Feeding feral cats turns these wild felines into strays that come to rely on some human interaction and care for aspects of daily survival. In winter feral cat health is most endangered, and animal lovers must meet some basic needs to help the cats stay alive.
Feeding Feral Cats
People and Animals in Community Together (PACT) Humane Society encourages human caretakers to supplement adult cat food with kitten food, starting as early as September. The organization explains that the higher calorie count of kitten food helps stray cats to pack on a few pounds before the cold weather hits.
Remember that feeding feral cats requires the human to adapt to the cats’ schedule, which frequently depends on the daylight conditions. Generally speaking, a feral cat may await a refill of its food at dawn and once again at dusk.
Maintaining Cat Health in Winter through Adequate Shelter Options
Frostbite and freezing to death are very real dangers that the feral cat faces in winter. Setting up winterized dog houses is an excellent option for the person who cares for a feral cat community or single stray. Cats need to be sheltered from extreme temperature fluctuations, blowing winds and icy rain.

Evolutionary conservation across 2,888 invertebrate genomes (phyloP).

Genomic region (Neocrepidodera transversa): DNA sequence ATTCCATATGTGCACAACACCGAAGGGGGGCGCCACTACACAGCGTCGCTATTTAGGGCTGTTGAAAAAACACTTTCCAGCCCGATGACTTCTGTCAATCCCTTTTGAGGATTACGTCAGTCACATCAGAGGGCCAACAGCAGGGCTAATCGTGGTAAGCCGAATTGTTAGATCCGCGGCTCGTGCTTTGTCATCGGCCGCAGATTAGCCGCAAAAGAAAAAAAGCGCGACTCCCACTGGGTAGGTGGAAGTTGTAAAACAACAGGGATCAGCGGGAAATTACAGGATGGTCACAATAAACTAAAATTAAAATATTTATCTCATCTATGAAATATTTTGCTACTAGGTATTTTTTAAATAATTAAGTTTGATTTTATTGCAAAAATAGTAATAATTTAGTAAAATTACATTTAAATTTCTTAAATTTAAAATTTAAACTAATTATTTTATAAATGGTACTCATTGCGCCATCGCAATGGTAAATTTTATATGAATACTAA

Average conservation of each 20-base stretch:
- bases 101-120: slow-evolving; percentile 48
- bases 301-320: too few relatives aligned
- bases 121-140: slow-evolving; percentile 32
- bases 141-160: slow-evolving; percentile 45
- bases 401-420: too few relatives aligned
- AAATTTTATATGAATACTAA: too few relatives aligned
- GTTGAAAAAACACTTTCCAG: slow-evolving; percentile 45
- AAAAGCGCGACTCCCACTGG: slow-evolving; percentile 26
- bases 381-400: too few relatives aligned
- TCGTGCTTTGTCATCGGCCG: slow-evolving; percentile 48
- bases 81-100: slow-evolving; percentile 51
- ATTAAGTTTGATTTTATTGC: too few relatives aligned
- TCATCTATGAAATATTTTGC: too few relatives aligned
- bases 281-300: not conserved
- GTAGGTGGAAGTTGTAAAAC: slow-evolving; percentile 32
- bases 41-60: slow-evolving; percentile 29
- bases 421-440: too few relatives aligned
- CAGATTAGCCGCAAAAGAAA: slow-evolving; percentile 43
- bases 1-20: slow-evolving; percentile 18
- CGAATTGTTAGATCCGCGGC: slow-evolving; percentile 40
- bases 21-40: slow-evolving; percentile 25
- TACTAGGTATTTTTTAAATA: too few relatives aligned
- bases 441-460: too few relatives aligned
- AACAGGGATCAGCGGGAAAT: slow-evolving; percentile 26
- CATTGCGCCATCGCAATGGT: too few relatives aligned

Keeping the Ultimate Goal in Mind: Population Control
As outlined by Pet Place, humanely trapping and sterilizing a feral cat is the ultimate goal of the human-feral interaction. Left unaltered, wild stray cats multiply frequently. The Cat Site estimates that currently there live in excess of 60 million feral cats in the U.S.
Although the kittens (more often than not) die, those that survive continue on the cycle. A person who considers feeding feral cats and protecting cat health during the winter should take the final step of also trapping the animals, having them altered and then releasing them back to their respective colonies.
The Myth of “Somebody Else” Will Maintain the Winter Health of a Feral Cat Colony
Feeding feral cats opens the door to a host of responsibilities. Attempting to maintain cat health and survival during the winter further strengthens these ties. Even though these stray cats will rarely turn into house cats, they nevertheless appreciate the handout they receive from concerned humans. That being said, some folks might consider taking a trapped feral cat to a local humane society.
Alley Cat Allies warns that this step more often than not results in the death of the animal. Adult feral cats are frequently deemed to not be adoptable and will be euthanized by shelters that are already running out of space. Feral kittens have a slightly better chance, assuming they received some human socialization.